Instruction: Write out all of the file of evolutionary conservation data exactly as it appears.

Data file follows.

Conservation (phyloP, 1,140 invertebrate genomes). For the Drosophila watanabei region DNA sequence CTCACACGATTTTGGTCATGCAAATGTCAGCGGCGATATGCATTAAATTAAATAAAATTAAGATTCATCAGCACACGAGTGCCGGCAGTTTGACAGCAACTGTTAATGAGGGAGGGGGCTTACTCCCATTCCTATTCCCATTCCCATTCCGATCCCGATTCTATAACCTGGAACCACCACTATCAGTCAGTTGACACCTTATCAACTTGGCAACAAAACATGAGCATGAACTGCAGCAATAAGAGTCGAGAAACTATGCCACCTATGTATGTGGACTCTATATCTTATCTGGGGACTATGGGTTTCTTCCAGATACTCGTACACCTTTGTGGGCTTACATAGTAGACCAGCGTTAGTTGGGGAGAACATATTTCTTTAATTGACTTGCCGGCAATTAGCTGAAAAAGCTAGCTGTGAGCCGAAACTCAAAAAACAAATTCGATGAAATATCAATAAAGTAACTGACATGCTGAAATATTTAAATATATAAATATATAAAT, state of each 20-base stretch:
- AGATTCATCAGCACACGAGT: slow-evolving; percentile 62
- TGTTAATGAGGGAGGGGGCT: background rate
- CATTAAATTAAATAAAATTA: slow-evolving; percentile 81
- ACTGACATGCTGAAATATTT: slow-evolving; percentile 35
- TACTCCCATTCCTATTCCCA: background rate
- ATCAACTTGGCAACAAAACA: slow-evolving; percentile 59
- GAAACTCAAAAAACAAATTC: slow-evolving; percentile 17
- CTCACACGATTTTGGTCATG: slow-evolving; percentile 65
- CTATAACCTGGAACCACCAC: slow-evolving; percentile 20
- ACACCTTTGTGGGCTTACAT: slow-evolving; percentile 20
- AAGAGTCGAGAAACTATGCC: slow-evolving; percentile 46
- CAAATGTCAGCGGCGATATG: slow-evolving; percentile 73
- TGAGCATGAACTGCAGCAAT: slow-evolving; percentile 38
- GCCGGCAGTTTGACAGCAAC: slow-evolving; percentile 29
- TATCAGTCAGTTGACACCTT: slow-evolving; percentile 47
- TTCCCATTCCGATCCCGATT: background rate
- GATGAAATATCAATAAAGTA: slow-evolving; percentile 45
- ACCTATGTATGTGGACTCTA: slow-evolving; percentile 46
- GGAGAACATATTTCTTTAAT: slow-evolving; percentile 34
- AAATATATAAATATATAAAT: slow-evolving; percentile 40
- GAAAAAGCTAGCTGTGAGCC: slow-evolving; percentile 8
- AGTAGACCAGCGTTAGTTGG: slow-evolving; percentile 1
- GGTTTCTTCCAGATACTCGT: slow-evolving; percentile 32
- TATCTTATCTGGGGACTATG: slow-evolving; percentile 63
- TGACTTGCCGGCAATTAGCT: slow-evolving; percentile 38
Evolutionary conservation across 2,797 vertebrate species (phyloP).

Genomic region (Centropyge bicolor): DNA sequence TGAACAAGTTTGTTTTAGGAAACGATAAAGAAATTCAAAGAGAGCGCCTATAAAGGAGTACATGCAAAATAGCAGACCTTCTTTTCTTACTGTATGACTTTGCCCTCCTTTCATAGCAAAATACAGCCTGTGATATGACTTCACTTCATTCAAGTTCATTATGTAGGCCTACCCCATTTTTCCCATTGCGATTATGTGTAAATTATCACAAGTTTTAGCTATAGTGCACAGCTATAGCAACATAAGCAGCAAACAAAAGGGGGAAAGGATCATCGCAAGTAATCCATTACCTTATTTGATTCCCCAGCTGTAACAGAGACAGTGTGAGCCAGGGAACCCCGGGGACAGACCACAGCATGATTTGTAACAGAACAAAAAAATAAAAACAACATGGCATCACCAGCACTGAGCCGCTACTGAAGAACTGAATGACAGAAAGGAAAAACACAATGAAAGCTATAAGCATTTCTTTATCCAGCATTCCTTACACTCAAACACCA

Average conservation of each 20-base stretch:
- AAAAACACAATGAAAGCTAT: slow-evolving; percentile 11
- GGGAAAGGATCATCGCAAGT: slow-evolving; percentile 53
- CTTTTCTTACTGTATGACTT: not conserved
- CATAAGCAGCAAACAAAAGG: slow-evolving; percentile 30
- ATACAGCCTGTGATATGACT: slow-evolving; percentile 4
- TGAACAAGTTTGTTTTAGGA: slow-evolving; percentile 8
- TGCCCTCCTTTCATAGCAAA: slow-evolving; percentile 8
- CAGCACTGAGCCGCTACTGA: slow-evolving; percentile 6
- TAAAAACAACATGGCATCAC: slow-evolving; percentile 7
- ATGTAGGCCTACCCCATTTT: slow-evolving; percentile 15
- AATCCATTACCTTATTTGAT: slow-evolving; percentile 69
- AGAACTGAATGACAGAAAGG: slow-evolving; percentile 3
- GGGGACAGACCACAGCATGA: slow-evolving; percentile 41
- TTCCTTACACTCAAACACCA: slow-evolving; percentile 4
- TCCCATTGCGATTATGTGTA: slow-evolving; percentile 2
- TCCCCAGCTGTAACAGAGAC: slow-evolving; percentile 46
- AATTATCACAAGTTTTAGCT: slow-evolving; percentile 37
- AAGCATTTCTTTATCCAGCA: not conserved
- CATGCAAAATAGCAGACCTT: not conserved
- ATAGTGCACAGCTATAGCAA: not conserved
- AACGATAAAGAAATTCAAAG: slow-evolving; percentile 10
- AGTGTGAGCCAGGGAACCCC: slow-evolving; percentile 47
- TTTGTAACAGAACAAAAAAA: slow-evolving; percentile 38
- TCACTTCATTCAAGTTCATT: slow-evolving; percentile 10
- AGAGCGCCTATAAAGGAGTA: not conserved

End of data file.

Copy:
Conservation (phyloP, 1,140 invertebrate genomes). For the Drosophila watanabei region DNA sequence CTCACACGATTTTGGTCATGCAAATGTCAGCGGCGATATGCATTAAATTAAATAAAATTAAGATTCATCAGCACACGAGTGCCGGCAGTTTGACAGCAACTGTTAATGAGGGAGGGGGCTTACTCCCATTCCTATTCCCATTCCCATTCCGATCCCGATTCTATAACCTGGAACCACCACTATCAGTCAGTTGACACCTTATCAACTTGGCAACAAAACATGAGCATGAACTGCAGCAATAAGAGTCGAGAAACTATGCCACCTATGTATGTGGACTCTATATCTTATCTGGGGACTATGGGTTTCTTCCAGATACTCGTACACCTTTGTGGGCTTACATAGTAGACCAGCGTTAGTTGGGGAGAACATATTTCTTTAATTGACTTGCCGGCAATTAGCTGAAAAAGCTAGCTGTGAGCCGAAACTCAAAAAACAAATTCGATGAAATATCAATAAAGTAACTGACATGCTGAAATATTTAAATATATAAATATATAAAT, state of each 20-base stretch:
- AGATTCATCAGCACACGAGT: slow-evolving; percentile 62
- TGTTAATGAGGGAGGGGGCT: background rate
- CATTAAATTAAATAAAATTA: slow-evolving; percentile 81
- ACTGACATGCTGAAATATTT: slow-evolving; percentile 35
- TACTCCCATTCCTATTCCCA: background rate
- ATCAACTTGGCAACAAAACA: slow-evolving; percentile 59
- GAAACTCAAAAAACAAATTC: slow-evolving; percentile 17
- CTCACACGATTTTGGTCATG: slow-evolving; percentile 65
- CTATAACCTGGAACCACCAC: slow-evolving; percentile 20
- ACACCTTTGTGGGCTTACAT: slow-evolving; percentile 20
- AAGAGTCGAGAAACTATGCC: slow-evolving; percentile 46
- CAAATGTCAGCGGCGATATG: slow-evolving; percentile 73
- TGAGCATGAACTGCAGCAAT: slow-evolving; percentile 38
- GCCGGCAGTTTGACAGCAAC: slow-evolving; percentile 29
- TATCAGTCAGTTGACACCTT: slow-evolving; percentile 47
- TTCCCATTCCGATCCCGATT: background rate
- GATGAAATATCAATAAAGTA: slow-evolving; percentile 45
- ACCTATGTATGTGGACTCTA: slow-evolving; percentile 46
- GGAGAACATATTTCTTTAAT: slow-evolving; percentile 34
- AAATATATAAATATATAAAT: slow-evolving; percentile 40
- GAAAAAGCTAGCTGTGAGCC: slow-evolving; percentile 8
- AGTAGACCAGCGTTAGTTGG: slow-evolving; percentile 1
- GGTTTCTTCCAGATACTCGT: slow-evolving; percentile 32
- TATCTTATCTGGGGACTATG: slow-evolving; percentile 63
- TGACTTGCCGGCAATTAGCT: slow-evolving; percentile 38
Evolutionary conservation across 2,797 vertebrate species (phyloP).

Genomic region (Centropyge bicolor): DNA sequence TGAACAAGTTTGTTTTAGGAAACGATAAAGAAATTCAAAGAGAGCGCCTATAAAGGAGTACATGCAAAATAGCAGACCTTCTTTTCTTACTGTATGACTTTGCCCTCCTTTCATAGCAAAATACAGCCTGTGATATGACTTCACTTCATTCAAGTTCATTATGTAGGCCTACCCCATTTTTCCCATTGCGATTATGTGTAAATTATCACAAGTTTTAGCTATAGTGCACAGCTATAGCAACATAAGCAGCAAACAAAAGGGGGAAAGGATCATCGCAAGTAATCCATTACCTTATTTGATTCCCCAGCTGTAACAGAGACAGTGTGAGCCAGGGAACCCCGGGGACAGACCACAGCATGATTTGTAACAGAACAAAAAAATAAAAACAACATGGCATCACCAGCACTGAGCCGCTACTGAAGAACTGAATGACAGAAAGGAAAAACACAATGAAAGCTATAAGCATTTCTTTATCCAGCATTCCTTACACTCAAACACCA

Average conservation of each 20-base stretch:
- AAAAACACAATGAAAGCTAT: slow-evolving; percentile 11
- GGGAAAGGATCATCGCAAGT: slow-evolving; percentile 53
- CTTTTCTTACTGTATGACTT: not conserved
- CATAAGCAGCAAACAAAAGG: slow-evolving; percentile 30
- ATACAGCCTGTGATATGACT: slow-evolving; percentile 4
- TGAACAAGTTTGTTTTAGGA: slow-evolving; percentile 8
- TGCCCTCCTTTCATAGCAAA: slow-evolving; percentile 8
- CAGCACTGAGCCGCTACTGA: slow-evolving; percentile 6
- TAAAAACAACATGGCATCAC: slow-evolving; percentile 7
- ATGTAGGCCTACCCCATTTT: slow-evolving; percentile 15
- AATCCATTACCTTATTTGAT: slow-evolving; percentile 69
- AGAACTGAATGACAGAAAGG: slow-evolving; percentile 3
- GGGGACAGACCACAGCATGA: slow-evolving; percentile 41
- TTCCTTACACTCAAACACCA: slow-evolving; percentile 4
- TCCCATTGCGATTATGTGTA: slow-evolving; percentile 2
- TCCCCAGCTGTAACAGAGAC: slow-evolving; percentile 46
- AATTATCACAAGTTTTAGCT: slow-evolving; percentile 37
- AAGCATTTCTTTATCCAGCA: not conserved
- CATGCAAAATAGCAGACCTT: not conserved
- ATAGTGCACAGCTATAGCAA: not conserved
- AACGATAAAGAAATTCAAAG: slow-evolving; percentile 10
- AGTGTGAGCCAGGGAACCCC: slow-evolving; percentile 47
- TTTGTAACAGAACAAAAAAA: slow-evolving; percentile 38
- TCACTTCATTCAAGTTCATT: slow-evolving; percentile 10
- AGAGCGCCTATAAAGGAGTA: not conserved